Dec 232010

An AGM in these testing times? Is the Pittodrie Board some sort of masochist collective? David Innes reports on the lack of blood and hair on the walls at the 107th Dons AGM held this week.

Before the meeting’s business got underway, a select few of us agreed that had the board not recruited Brown and Knox last week, the chairman would have been issuing SMG construction hard hats to his top table peers, such is the anger among fans about how this season has slumped from hope to despair.

Out of respect for the new managers who attended, but were not called on to speak, politeness and reason prevailed.

The main business such meetings is formal and, to be honest, dull. Suffice to say, directors Milne, Buchan and Gilbert were re-elected and the current beancounters Deloitte and Touche approved as auditors.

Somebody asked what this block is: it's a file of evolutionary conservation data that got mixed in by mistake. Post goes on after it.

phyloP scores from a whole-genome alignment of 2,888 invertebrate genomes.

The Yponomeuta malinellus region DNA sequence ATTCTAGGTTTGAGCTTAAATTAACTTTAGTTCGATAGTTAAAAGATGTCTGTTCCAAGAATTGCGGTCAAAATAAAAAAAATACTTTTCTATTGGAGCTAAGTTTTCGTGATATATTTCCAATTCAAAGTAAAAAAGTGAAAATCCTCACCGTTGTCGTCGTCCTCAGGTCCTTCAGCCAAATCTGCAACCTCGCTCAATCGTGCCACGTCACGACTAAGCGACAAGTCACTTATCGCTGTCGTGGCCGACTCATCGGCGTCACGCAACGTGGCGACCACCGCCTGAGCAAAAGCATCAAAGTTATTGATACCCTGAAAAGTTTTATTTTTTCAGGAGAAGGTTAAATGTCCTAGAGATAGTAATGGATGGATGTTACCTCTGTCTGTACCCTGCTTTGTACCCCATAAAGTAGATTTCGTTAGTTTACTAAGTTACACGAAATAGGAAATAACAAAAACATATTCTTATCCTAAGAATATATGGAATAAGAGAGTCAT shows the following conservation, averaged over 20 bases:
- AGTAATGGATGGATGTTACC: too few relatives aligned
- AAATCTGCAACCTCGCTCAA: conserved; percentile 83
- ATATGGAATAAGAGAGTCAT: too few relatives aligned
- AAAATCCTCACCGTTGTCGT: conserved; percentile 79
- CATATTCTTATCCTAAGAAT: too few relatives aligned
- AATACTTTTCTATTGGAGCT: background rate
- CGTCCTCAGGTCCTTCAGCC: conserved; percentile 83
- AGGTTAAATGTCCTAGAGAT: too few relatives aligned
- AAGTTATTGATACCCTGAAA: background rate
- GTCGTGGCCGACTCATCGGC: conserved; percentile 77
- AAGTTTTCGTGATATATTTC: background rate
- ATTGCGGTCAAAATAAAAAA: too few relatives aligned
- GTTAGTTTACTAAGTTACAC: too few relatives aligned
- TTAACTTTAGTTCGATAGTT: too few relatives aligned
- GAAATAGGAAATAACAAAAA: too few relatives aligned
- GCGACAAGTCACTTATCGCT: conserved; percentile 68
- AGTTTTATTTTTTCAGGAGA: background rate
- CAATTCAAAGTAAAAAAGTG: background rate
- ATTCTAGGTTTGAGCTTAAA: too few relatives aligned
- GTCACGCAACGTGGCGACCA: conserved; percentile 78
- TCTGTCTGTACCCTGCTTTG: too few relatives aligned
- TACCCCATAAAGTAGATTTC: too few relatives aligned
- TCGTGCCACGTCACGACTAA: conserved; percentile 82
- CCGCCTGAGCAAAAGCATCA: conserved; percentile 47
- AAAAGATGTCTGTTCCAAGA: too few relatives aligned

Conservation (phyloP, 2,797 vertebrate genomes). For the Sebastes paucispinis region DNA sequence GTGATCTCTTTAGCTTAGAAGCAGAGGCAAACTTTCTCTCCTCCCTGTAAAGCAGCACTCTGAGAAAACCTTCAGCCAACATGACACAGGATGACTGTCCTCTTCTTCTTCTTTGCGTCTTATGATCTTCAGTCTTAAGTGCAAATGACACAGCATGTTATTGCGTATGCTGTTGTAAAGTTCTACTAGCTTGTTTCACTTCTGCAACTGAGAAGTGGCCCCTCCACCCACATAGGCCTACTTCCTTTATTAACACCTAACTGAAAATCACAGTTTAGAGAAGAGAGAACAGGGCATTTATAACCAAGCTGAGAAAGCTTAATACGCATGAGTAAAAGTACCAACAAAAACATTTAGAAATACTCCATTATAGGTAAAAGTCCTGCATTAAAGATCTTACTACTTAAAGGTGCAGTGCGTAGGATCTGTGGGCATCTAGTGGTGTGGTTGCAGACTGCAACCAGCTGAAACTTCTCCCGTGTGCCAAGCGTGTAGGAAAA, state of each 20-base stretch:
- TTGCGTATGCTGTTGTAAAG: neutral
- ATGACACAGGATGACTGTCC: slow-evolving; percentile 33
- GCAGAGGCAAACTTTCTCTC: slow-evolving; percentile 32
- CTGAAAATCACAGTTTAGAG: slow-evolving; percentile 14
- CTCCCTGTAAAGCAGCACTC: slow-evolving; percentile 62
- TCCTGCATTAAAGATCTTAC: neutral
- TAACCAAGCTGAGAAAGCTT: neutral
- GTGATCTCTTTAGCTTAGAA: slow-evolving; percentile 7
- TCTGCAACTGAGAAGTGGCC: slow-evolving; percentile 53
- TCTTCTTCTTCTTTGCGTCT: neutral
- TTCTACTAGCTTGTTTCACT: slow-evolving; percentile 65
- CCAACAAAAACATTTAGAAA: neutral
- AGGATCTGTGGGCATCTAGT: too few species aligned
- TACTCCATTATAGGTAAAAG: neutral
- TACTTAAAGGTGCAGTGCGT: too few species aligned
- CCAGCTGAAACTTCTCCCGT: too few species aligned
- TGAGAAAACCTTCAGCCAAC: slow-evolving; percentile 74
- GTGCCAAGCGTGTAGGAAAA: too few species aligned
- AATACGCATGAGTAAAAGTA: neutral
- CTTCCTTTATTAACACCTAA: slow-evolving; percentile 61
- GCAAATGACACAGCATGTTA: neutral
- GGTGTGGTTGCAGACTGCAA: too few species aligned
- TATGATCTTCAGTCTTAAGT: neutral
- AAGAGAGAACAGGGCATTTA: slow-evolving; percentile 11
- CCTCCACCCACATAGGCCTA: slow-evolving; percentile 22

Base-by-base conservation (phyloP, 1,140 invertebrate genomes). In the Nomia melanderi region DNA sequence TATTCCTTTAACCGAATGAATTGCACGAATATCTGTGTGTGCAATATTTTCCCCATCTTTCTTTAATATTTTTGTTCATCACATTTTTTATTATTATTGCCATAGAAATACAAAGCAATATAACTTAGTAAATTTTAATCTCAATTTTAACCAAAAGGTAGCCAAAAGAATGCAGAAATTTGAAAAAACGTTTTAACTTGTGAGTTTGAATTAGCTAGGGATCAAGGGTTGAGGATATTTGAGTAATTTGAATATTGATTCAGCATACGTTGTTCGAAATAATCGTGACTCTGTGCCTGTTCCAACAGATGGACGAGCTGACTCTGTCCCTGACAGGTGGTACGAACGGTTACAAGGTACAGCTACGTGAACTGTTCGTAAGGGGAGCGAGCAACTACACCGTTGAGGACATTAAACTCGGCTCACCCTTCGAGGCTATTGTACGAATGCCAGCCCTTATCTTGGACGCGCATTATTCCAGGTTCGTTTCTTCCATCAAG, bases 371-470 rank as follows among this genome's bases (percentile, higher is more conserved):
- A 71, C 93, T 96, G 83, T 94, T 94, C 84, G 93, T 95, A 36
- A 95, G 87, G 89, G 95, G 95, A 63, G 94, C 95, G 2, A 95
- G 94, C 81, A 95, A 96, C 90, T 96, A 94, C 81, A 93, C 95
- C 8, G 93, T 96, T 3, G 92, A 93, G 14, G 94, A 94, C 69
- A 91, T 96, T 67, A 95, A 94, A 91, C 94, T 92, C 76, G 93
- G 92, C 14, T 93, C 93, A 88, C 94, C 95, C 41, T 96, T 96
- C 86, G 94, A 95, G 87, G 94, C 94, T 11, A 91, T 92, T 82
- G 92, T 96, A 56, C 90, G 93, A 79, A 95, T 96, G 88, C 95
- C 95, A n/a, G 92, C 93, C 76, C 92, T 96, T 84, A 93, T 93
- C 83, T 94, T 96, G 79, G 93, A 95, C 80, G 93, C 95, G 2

The real meat of the AGM is always in the questions from the floor, and this year’s subjects were predictable, which does not mean dull or uninteresting, given the club’s current position.

Directors are not renowned for being wholly open. Like many politicians, they will tell you what they want to tell you rather than answer the questions posed. There were hints of that, although to be fair, not all the floor questions were questions, rather statements of opinion, which made them hard to answer.

On the new stadium, we were informed that staying at AB24 5QH is a non-starter in that new regulations would see the crowd capacity cut to 12000, the disruption during redevelopment would be considerable and that funding it would be impossible. No mention of the destruction of Loirston’s beauty and tranquillity though.

…along with the forecasts for inflation, there may well have to be a rethink. Or a downsize

The funding rationale for The Aberdeen Voice Arena (aye, OK…) didn’t totally stack up either. Pittodrie’s value in the club accounts is a generous £17m, but this had mysteriously inflated to “around £20m” in the chairman’s review, although this did include, he said, another share issue and a mortgage.